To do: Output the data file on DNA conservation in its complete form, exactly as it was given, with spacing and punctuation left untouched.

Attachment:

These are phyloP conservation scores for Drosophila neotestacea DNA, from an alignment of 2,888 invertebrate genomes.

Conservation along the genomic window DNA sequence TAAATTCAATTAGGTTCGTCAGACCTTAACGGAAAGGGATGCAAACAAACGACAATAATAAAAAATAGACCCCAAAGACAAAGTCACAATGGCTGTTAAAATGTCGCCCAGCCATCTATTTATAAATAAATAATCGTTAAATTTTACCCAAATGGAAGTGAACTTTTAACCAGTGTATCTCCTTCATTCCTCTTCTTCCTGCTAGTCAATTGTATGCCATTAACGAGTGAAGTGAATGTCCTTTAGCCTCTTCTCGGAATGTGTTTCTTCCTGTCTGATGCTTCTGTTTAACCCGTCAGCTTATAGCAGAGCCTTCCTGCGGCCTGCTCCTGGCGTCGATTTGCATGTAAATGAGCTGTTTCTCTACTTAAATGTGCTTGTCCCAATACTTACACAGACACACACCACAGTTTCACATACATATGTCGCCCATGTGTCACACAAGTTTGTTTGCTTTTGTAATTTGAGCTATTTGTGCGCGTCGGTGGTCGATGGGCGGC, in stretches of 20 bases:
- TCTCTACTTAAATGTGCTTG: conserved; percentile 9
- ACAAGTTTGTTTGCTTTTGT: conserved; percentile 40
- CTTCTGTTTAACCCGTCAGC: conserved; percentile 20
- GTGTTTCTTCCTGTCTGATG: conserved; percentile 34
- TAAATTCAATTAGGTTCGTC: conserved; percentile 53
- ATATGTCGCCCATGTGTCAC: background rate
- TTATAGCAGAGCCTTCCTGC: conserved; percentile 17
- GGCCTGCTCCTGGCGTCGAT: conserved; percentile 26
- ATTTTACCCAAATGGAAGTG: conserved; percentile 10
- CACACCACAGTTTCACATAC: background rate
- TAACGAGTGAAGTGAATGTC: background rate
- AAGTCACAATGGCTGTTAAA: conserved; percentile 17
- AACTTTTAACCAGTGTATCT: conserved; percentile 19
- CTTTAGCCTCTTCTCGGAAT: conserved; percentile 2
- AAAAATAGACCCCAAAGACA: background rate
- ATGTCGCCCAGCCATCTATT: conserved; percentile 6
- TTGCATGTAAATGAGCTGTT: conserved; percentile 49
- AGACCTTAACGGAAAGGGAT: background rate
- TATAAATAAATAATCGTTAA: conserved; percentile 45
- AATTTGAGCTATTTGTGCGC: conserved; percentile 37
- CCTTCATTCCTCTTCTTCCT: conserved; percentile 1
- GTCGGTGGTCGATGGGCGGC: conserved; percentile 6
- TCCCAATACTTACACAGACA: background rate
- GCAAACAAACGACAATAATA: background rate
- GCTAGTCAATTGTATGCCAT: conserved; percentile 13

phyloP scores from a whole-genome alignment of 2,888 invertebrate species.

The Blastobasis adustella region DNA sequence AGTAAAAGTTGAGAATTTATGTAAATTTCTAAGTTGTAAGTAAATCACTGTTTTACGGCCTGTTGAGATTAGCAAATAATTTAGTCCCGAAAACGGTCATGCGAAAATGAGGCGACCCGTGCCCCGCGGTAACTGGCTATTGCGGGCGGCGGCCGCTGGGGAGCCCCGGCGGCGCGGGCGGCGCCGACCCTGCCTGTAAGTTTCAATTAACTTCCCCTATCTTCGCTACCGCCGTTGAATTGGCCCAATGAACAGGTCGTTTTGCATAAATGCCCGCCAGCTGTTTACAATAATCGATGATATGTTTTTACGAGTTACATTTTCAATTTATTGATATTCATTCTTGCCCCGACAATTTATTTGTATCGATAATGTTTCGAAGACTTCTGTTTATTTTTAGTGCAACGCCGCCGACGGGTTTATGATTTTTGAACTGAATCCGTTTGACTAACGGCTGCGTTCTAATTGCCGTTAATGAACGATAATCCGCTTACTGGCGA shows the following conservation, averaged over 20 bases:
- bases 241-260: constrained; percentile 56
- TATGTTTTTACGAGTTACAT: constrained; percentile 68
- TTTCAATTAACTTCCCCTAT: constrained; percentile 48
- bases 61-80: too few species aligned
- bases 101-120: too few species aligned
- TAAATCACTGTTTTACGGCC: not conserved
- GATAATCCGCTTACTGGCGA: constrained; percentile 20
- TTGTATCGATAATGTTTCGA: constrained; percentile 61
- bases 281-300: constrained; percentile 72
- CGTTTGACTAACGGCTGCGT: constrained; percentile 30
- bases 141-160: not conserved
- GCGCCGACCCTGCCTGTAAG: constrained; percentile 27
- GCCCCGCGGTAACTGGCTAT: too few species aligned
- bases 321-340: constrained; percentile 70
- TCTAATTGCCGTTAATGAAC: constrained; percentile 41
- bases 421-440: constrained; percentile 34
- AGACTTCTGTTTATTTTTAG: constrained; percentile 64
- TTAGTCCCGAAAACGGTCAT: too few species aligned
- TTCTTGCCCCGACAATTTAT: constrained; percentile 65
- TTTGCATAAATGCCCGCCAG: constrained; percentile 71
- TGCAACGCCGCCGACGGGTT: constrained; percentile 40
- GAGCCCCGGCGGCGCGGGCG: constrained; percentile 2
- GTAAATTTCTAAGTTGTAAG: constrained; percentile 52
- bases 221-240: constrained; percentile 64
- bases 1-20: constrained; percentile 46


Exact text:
These are phyloP conservation scores for Drosophila neotestacea DNA, from an alignment of 2,888 invertebrate genomes.

Conservation along the genomic window DNA sequence TAAATTCAATTAGGTTCGTCAGACCTTAACGGAAAGGGATGCAAACAAACGACAATAATAAAAAATAGACCCCAAAGACAAAGTCACAATGGCTGTTAAAATGTCGCCCAGCCATCTATTTATAAATAAATAATCGTTAAATTTTACCCAAATGGAAGTGAACTTTTAACCAGTGTATCTCCTTCATTCCTCTTCTTCCTGCTAGTCAATTGTATGCCATTAACGAGTGAAGTGAATGTCCTTTAGCCTCTTCTCGGAATGTGTTTCTTCCTGTCTGATGCTTCTGTTTAACCCGTCAGCTTATAGCAGAGCCTTCCTGCGGCCTGCTCCTGGCGTCGATTTGCATGTAAATGAGCTGTTTCTCTACTTAAATGTGCTTGTCCCAATACTTACACAGACACACACCACAGTTTCACATACATATGTCGCCCATGTGTCACACAAGTTTGTTTGCTTTTGTAATTTGAGCTATTTGTGCGCGTCGGTGGTCGATGGGCGGC, in stretches of 20 bases:
- TCTCTACTTAAATGTGCTTG: conserved; percentile 9
- ACAAGTTTGTTTGCTTTTGT: conserved; percentile 40
- CTTCTGTTTAACCCGTCAGC: conserved; percentile 20
- GTGTTTCTTCCTGTCTGATG: conserved; percentile 34
- TAAATTCAATTAGGTTCGTC: conserved; percentile 53
- ATATGTCGCCCATGTGTCAC: background rate
- TTATAGCAGAGCCTTCCTGC: conserved; percentile 17
- GGCCTGCTCCTGGCGTCGAT: conserved; percentile 26
- ATTTTACCCAAATGGAAGTG: conserved; percentile 10
- CACACCACAGTTTCACATAC: background rate
- TAACGAGTGAAGTGAATGTC: background rate
- AAGTCACAATGGCTGTTAAA: conserved; percentile 17
- AACTTTTAACCAGTGTATCT: conserved; percentile 19
- CTTTAGCCTCTTCTCGGAAT: conserved; percentile 2
- AAAAATAGACCCCAAAGACA: background rate
- ATGTCGCCCAGCCATCTATT: conserved; percentile 6
- TTGCATGTAAATGAGCTGTT: conserved; percentile 49
- AGACCTTAACGGAAAGGGAT: background rate
- TATAAATAAATAATCGTTAA: conserved; percentile 45
- AATTTGAGCTATTTGTGCGC: conserved; percentile 37
- CCTTCATTCCTCTTCTTCCT: conserved; percentile 1
- GTCGGTGGTCGATGGGCGGC: conserved; percentile 6
- TCCCAATACTTACACAGACA: background rate
- GCAAACAAACGACAATAATA: background rate
- GCTAGTCAATTGTATGCCAT: conserved; percentile 13

phyloP scores from a whole-genome alignment of 2,888 invertebrate species.

The Blastobasis adustella region DNA sequence AGTAAAAGTTGAGAATTTATGTAAATTTCTAAGTTGTAAGTAAATCACTGTTTTACGGCCTGTTGAGATTAGCAAATAATTTAGTCCCGAAAACGGTCATGCGAAAATGAGGCGACCCGTGCCCCGCGGTAACTGGCTATTGCGGGCGGCGGCCGCTGGGGAGCCCCGGCGGCGCGGGCGGCGCCGACCCTGCCTGTAAGTTTCAATTAACTTCCCCTATCTTCGCTACCGCCGTTGAATTGGCCCAATGAACAGGTCGTTTTGCATAAATGCCCGCCAGCTGTTTACAATAATCGATGATATGTTTTTACGAGTTACATTTTCAATTTATTGATATTCATTCTTGCCCCGACAATTTATTTGTATCGATAATGTTTCGAAGACTTCTGTTTATTTTTAGTGCAACGCCGCCGACGGGTTTATGATTTTTGAACTGAATCCGTTTGACTAACGGCTGCGTTCTAATTGCCGTTAATGAACGATAATCCGCTTACTGGCGA shows the following conservation, averaged over 20 bases:
- bases 241-260: constrained; percentile 56
- TATGTTTTTACGAGTTACAT: constrained; percentile 68
- TTTCAATTAACTTCCCCTAT: constrained; percentile 48
- bases 61-80: too few species aligned
- bases 101-120: too few species aligned
- TAAATCACTGTTTTACGGCC: not conserved
- GATAATCCGCTTACTGGCGA: constrained; percentile 20
- TTGTATCGATAATGTTTCGA: constrained; percentile 61
- bases 281-300: constrained; percentile 72
- CGTTTGACTAACGGCTGCGT: constrained; percentile 30
- bases 141-160: not conserved
- GCGCCGACCCTGCCTGTAAG: constrained; percentile 27
- GCCCCGCGGTAACTGGCTAT: too few species aligned
- bases 321-340: constrained; percentile 70
- TCTAATTGCCGTTAATGAAC: constrained; percentile 41
- bases 421-440: constrained; percentile 34
- AGACTTCTGTTTATTTTTAG: constrained; percentile 64
- TTAGTCCCGAAAACGGTCAT: too few species aligned
- TTCTTGCCCCGACAATTTAT: constrained; percentile 65
- TTTGCATAAATGCCCGCCAG: constrained; percentile 71
- TGCAACGCCGCCGACGGGTT: constrained; percentile 40
- GAGCCCCGGCGGCGCGGGCG: constrained; percentile 2
- GTAAATTTCTAAGTTGTAAG: constrained; percentile 52
- bases 221-240: constrained; percentile 64
- bases 1-20: constrained; percentile 46